I Don’t Get Why Anyone Would Ever Want to Go to a Festival on a Cruise Ship
Sailing the seven seas with nothing but EDM and inflatable crocodiles for company is the done thing these days—but why?
What do you do when you're desperate to watch the same DJs play the same records to the same crowds but you're tired of clubs and warehouses and country parks and repurposed dockland spaces? The answer, apparently, is obvious: you board a cruise ship and spend a few days on the high seas abandoning any hint of responsibility and respectability in favour of a cocktail of sea air, salt water, and very competitive deck quoits. The cruise festival is a real thing, and I for the life of me can't quite work out why that is.
I have always been slightly baffled by the prospect of cruises in general. Why, I've wondered in the past, would anyone want to spend a vast sum of money to feel a bit queasy in the middle of the Indian ocean with nothing but a prawn cocktail dinner and a screening of Romancing the Stone to look forward to. What, I've pondered, drives a couple—and cruise ships are usually dominated by deeply-tanned couples enjoying their evergreen afternoons under azure blue skies—to blow a hefty proportion of that year's pension packet on the possibility of dinner at the captain's table after a solid six hours of bridge?
It's hard enough getting my head around that. So pondering the possibility that young people—actually young people aged under 30—are voluntarily going on cruises is another level of conundrum. Have I been missing the conversations between maritime-mad party-goers in the smoking area of clubs up and down the country, chuffing cigarettes while jabber away excitedly about anti-rolling tanks and Azimuth compases? Is there an app for it? Have I somehow been totally oblivious to the dancefloor semaphore that's definitely going on? The answer, sadly, is a bit more obvious than that.
Before the answer, a bit of history. We can trace the proliferation of the clubbing cruise festival back to the heady days of 2012. It feels like an eternity ago, doesn't it? How can five years have passed since a boat containing Fatboy Slim, Boys Noize, Laidback Luke, Rusko, Diplo, A-Trak, Steve Aoki, Skrillex, Tommy Lee & DJ Aero, Brodinski, Buraka Som Sistema, Gesaffelstein, Justin Martin, Zedd, DJ Craze, Dillon Francis, Strip Steve, Djedjotronic, Destructo, Danny Brown, Egyptrixx, Rory Phillips, Club Cheval, Jason Bentley, Posso, Doorly, Oliver, Gina Turner, Nick Catchdubs, Arthur Baker, Contra, Mike Deuce, Blu Jemz, Lloydski and a few thousand lifejacket-clad bros set sail from Miami? Well, quite easily actually as time marches forever forward, stopping for no man—or no ocean-based multi-day rave experience, either. More's the pity.
Holy Ship's first expedition would turn out to be oddly revolutionary. In the years that have followed, promoters have realised that in order to squeeze cash out of a generation of people who want to get fucked up even more than they've been fucked over, they've got to pull out all the stops. It's no longer enough to erect a few stages in a park outside of Coventry and hope that a sizable audience will pay through the nose to drink warm beer out of plastic cups. These days you've got to commandeer zero gravity planes in Las Vegas, deck out alpine slopes with sound-systems, or buy entire Croatian islands to keep the obligatory Instagram hashtag well stocked and your coffers overflowing. Somehow, there really are hordes of people out there willing to pay actual money for these things. This is the state of the industry in 2017: the experiential has become elemental.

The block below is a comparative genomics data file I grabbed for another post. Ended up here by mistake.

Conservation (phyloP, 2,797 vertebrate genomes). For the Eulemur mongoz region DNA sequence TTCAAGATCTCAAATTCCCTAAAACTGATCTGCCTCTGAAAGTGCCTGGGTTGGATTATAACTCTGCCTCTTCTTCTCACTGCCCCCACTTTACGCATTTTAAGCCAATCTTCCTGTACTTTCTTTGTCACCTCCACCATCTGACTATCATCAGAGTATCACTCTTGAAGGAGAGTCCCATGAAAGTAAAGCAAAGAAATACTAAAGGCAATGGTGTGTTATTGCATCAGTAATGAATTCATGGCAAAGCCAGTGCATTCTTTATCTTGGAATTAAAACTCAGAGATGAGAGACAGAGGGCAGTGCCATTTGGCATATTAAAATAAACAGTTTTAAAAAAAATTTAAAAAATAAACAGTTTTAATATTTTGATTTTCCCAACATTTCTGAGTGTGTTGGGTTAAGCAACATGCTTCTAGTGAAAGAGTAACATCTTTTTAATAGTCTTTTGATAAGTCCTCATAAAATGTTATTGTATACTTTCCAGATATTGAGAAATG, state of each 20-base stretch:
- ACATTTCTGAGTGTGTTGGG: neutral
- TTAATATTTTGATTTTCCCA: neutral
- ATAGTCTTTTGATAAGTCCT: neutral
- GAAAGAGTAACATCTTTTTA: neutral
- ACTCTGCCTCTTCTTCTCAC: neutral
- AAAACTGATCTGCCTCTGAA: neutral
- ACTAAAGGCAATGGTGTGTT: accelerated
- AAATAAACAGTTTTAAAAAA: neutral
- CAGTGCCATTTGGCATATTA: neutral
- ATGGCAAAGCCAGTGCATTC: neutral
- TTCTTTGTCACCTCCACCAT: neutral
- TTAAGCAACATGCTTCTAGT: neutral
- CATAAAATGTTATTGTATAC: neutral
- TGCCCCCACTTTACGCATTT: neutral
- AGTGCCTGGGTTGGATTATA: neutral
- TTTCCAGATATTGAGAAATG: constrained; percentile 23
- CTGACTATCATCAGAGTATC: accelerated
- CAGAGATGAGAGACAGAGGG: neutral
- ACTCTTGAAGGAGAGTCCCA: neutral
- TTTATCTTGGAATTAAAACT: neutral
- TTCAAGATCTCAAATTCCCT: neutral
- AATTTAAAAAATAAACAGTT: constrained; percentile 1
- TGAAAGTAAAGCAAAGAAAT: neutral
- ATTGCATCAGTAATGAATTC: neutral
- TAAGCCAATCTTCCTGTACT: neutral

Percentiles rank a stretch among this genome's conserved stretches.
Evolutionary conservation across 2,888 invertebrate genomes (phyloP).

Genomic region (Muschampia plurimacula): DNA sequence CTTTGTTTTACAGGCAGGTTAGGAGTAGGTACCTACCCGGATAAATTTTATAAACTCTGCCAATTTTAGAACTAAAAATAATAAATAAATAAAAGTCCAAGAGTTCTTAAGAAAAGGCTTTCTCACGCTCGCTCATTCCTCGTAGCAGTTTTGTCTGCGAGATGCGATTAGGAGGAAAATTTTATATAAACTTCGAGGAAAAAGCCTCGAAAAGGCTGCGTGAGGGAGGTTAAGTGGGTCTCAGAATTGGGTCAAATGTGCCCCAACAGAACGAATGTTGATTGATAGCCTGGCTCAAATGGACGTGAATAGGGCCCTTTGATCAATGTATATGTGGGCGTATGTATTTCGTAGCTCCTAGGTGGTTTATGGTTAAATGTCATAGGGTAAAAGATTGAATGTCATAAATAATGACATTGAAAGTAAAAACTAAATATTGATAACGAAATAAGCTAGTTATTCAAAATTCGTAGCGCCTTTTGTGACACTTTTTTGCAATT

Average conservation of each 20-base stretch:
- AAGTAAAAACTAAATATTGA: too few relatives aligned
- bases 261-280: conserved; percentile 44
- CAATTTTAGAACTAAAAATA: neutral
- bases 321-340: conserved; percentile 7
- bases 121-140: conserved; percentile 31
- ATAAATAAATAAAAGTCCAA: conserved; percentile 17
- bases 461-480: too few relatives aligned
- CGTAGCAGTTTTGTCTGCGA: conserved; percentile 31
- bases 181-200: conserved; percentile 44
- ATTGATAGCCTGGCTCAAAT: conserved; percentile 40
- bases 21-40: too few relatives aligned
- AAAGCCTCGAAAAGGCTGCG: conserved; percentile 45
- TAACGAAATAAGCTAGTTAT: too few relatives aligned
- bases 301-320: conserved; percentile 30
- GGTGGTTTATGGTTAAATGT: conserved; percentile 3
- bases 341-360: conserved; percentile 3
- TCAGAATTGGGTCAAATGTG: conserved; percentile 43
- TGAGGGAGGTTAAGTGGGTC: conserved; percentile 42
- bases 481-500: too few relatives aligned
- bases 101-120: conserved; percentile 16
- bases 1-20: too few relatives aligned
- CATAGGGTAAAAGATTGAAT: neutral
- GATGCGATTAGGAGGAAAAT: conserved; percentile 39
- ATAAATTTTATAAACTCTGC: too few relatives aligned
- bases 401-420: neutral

And it is that clamour for experience— any kind of experience, literally anything at all that we can drone on about in the pub or the office or in the digital conversational wilds of WhatsApp—which explains why punters this summer can take their rubber ring aboard Shipsomnia: The Tale Of The Kraken or World Club Cruise or The Ark or one of the countless other boats that'll be cruising around the world's seas, blasting monotonous, faceless, rancid house and techno into the unblinking, unthinking waves.
There is, of course, nothing wrong with craving shareable experiences, with wanting to make a holiday out of a night out, but I'm still completely unsure why a cruise ship is increasingly becoming the place to do it.
Secondly, imagine actually being around the kind of person who voluntarily spunks that much cash on being able to drink cocktails at an all-hands-on-deck Patrick Topping limbo contest. Then multiply that by hundreds, if not thousands. Imagine their collective voice, booming the word "MATE" over and over again, an Essex-inflected foghorn that drips with unreconstructed macho awfulness. The air would hang heavy with the stench of creatine and sexual expectation, and by the end of the trip you'd probably have witnessed at least six blokes shagging seagulls. The other worry on this front is that you'd get stuck with the kind of person who earnestly describes themselves as "a bit of a party animal to be totally honest with you mate," wears a wide-open Hawaiian shirt, and has given a name to the inflatable crocodile he carries around with him everywhere.
Thirdly, we all know that the weather can change at the drop of a hat. Do you really want to be stuck on some sodden cruise liner, surrounded by disintegrating paper cups, the entire ship becoming one massive sludgy slip-hazard, a bubbling and burbling layer of fermented sugar slopping underfoot? No. No you don't.
Call me a dullard, accuse me of hating fun, and yes, maybe I am being a bit of a Victor Meldrew but honestly a weekend on the high seas surrounded by junior systems analysts drowning themselves in sickly sweet cocktails sounds about as much fun as, well, exactly what I just described.